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Building a Better Monkey Wrench

By Julian Dibbell

julian@panix.com

( 1993, Originally published as a sidebar to "Code Warriors: Battling for the Keys to Privacy in the Info Age" in The Village Voice, August 3, 1993)


Contrary to the conventional wisdom of an age gone cuckoo for "smart" technology, Luddism is neither dead nor beside the point -- it's just gotten smarter. The Cypherpunks and other cryptography hackers are model practitioners of a new, techno-savvy Luddism, implementing and popularizing sophisticated gadgets that could short-circuit the awesome surveillance capabilities built into cyberspace without harming its equally awesome power to connect individuals. Long-term, these brave new tools will do more to keep Big Brother out of your business than any legislation can, so you owe yourself at least a cursory understanding of how they work. The following primer should jump-start you. Read it and get smart.

PUBLIC-KEY CRYPTOGRAPHY: Most encryption schemes require sender and receiver to agree on a secret encoding number, or key, before communication. This increases vulnerability, since that first message establishing the key can't itself be encrypted. Public-key systems, invented in 1975 by Ur-cypherpunk Whitfield Diffie along with Martin Hellman, have no such requirement, making them ideal for the highly snoopable channels of computer networks. In public-key crypto, everybody creates two keys, one published for all the world to read, and one kept absolutely secret. Whatever's encrypted with the first can only be unlocked with the second. Thus, if you want to send someone a secret message there's no need to make prior contact -- you just look up that person's public key and use it to encrypt the text. Current usage: The free public-key encryption program PGP is one of the most popularly deployed crypto tools in the on-line world, with PGP public keys rapidly becoming the electronic superhighway's equivalent of vanity plates.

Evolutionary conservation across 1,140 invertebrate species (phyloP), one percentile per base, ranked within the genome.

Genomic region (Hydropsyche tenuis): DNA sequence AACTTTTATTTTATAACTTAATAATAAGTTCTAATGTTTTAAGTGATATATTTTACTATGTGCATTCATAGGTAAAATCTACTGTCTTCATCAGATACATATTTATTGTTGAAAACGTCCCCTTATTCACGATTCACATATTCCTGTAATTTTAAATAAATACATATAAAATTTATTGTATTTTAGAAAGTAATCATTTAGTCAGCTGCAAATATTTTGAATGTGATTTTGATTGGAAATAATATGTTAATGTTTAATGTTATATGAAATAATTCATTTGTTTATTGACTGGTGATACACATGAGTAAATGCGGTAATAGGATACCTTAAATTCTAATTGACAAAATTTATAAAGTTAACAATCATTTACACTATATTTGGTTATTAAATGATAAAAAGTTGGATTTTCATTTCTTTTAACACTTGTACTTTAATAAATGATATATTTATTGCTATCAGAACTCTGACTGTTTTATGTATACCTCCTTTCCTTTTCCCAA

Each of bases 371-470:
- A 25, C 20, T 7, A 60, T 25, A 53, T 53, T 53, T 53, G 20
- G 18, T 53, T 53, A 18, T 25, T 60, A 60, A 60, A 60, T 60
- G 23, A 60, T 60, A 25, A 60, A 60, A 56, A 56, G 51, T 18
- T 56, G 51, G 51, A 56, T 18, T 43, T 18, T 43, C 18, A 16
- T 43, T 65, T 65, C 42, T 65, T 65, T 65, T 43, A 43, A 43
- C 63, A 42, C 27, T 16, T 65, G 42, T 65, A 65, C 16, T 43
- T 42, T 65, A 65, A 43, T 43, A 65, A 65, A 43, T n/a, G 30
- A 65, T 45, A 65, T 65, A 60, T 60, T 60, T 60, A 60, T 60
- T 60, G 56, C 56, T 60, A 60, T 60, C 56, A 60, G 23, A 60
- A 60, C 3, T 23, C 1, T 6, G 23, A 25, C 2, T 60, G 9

ANONYMOUS REMAILERS: These systems aim to conceal not the contents of a message but its source. A remailer is a network-connected computer that takes in e-mail, then sends it on to a destination specified in attached, encrypted instructions, thus placing a veil between sender and receiver. If the message is sent through a chain of even a few remailers, the veil quickly becomes rock solid, guaranteeing the sender's anonymity. Current usage: The Cypherpunks maintain a working anonymous remailer chain, but the most active are the one-hop systems used by participants in public on-line discussions of bondage, foot worship, and assorted other predilections they might not want their computer-literate boss/parents/neighbors to know about.

DIGITAL SIGNATURES: In the fluid world of digital info, how do you verify that a message is really from whom it claims it's from? Turn public-key cryptography inside out, that's how. Have the sender encrypt the message with her private key, then let the receiver try to decrypt it with the sender's public key. If the decryption comes out clear, then the sender's identity is confirmed -- without revealing her private key or even, if the public key is attached to a pseudonymous but otherwise trustworthy on-line persona, her physical identity. This is more or less how digital signatures work. Current usage: mainly in corporate and bureaucratic settings, though all good Cypherpunks try to make a habit of e-signing their e-mail.

ELECTRONIC CASH: Imagine the convenience of credit cards combined with the anonymity of cash. Imagine a microchip-equipped debit card that instantly deducts transactions from the user's bank account, yet does so without revealing the payer's identity to the payee or linking payer and payee in the bank's records. Imagine these mechanisms set loose in the world's computer nets, converting great chunks of money supply into fast, loose, digital e-cash. The wizardry of public-key crypto can make all this happen and probably will. Current usage: experimental, mostly. Denmark, however, is gearing up to implement an encrypted smart-card system, based on the ideas of crypto-hacker David Chaum, who holds patents on most e-money applications.

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